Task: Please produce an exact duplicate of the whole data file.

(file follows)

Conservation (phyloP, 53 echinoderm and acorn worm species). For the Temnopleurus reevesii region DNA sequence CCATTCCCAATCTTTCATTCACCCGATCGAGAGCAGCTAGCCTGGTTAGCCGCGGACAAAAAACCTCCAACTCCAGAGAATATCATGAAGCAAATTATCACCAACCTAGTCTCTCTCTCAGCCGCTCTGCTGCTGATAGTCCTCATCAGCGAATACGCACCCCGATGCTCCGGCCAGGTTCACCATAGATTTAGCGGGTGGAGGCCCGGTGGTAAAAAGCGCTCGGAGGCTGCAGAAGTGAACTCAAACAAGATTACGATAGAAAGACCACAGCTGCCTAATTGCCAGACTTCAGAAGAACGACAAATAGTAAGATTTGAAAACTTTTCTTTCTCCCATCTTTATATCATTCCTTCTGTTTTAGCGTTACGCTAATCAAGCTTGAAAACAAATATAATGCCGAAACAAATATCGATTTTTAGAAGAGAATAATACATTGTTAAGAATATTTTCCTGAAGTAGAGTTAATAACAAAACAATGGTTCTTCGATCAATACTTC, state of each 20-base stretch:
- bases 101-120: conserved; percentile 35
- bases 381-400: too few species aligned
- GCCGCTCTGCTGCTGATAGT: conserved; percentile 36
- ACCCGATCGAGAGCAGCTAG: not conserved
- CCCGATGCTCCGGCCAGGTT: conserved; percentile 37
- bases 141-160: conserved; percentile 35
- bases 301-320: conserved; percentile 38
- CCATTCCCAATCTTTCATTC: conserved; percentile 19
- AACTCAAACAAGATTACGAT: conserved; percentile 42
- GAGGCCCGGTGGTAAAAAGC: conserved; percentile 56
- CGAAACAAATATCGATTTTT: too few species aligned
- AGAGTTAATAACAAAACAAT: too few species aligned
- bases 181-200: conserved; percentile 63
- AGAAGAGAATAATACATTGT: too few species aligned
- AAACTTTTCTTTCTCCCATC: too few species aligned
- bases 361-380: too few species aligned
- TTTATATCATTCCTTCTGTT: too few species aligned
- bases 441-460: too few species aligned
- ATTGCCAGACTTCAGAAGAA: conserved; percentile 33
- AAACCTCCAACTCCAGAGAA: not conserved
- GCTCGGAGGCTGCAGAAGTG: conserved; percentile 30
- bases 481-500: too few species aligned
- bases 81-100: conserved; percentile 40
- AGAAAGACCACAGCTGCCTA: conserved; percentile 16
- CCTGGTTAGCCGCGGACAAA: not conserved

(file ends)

Conservation (phyloP, 53 echinoderm and acorn worm species). For the Temnopleurus reevesii region DNA sequence CCATTCCCAATCTTTCATTCACCCGATCGAGAGCAGCTAGCCTGGTTAGCCGCGGACAAAAAACCTCCAACTCCAGAGAATATCATGAAGCAAATTATCACCAACCTAGTCTCTCTCTCAGCCGCTCTGCTGCTGATAGTCCTCATCAGCGAATACGCACCCCGATGCTCCGGCCAGGTTCACCATAGATTTAGCGGGTGGAGGCCCGGTGGTAAAAAGCGCTCGGAGGCTGCAGAAGTGAACTCAAACAAGATTACGATAGAAAGACCACAGCTGCCTAATTGCCAGACTTCAGAAGAACGACAAATAGTAAGATTTGAAAACTTTTCTTTCTCCCATCTTTATATCATTCCTTCTGTTTTAGCGTTACGCTAATCAAGCTTGAAAACAAATATAATGCCGAAACAAATATCGATTTTTAGAAGAGAATAATACATTGTTAAGAATATTTTCCTGAAGTAGAGTTAATAACAAAACAATGGTTCTTCGATCAATACTTC, state of each 20-base stretch:
- bases 101-120: conserved; percentile 35
- bases 381-400: too few species aligned
- GCCGCTCTGCTGCTGATAGT: conserved; percentile 36
- ACCCGATCGAGAGCAGCTAG: not conserved
- CCCGATGCTCCGGCCAGGTT: conserved; percentile 37
- bases 141-160: conserved; percentile 35
- bases 301-320: conserved; percentile 38
- CCATTCCCAATCTTTCATTC: conserved; percentile 19
- AACTCAAACAAGATTACGAT: conserved; percentile 42
- GAGGCCCGGTGGTAAAAAGC: conserved; percentile 56
- CGAAACAAATATCGATTTTT: too few species aligned
- AGAGTTAATAACAAAACAAT: too few species aligned
- bases 181-200: conserved; percentile 63
- AGAAGAGAATAATACATTGT: too few species aligned
- AAACTTTTCTTTCTCCCATC: too few species aligned
- bases 361-380: too few species aligned
- TTTATATCATTCCTTCTGTT: too few species aligned
- bases 441-460: too few species aligned
- ATTGCCAGACTTCAGAAGAA: conserved; percentile 33
- AAACCTCCAACTCCAGAGAA: not conserved
- GCTCGGAGGCTGCAGAAGTG: conserved; percentile 30
- bases 481-500: too few species aligned
- bases 81-100: conserved; percentile 40
- AGAAAGACCACAGCTGCCTA: conserved; percentile 16
- CCTGGTTAGCCGCGGACAAA: not conserved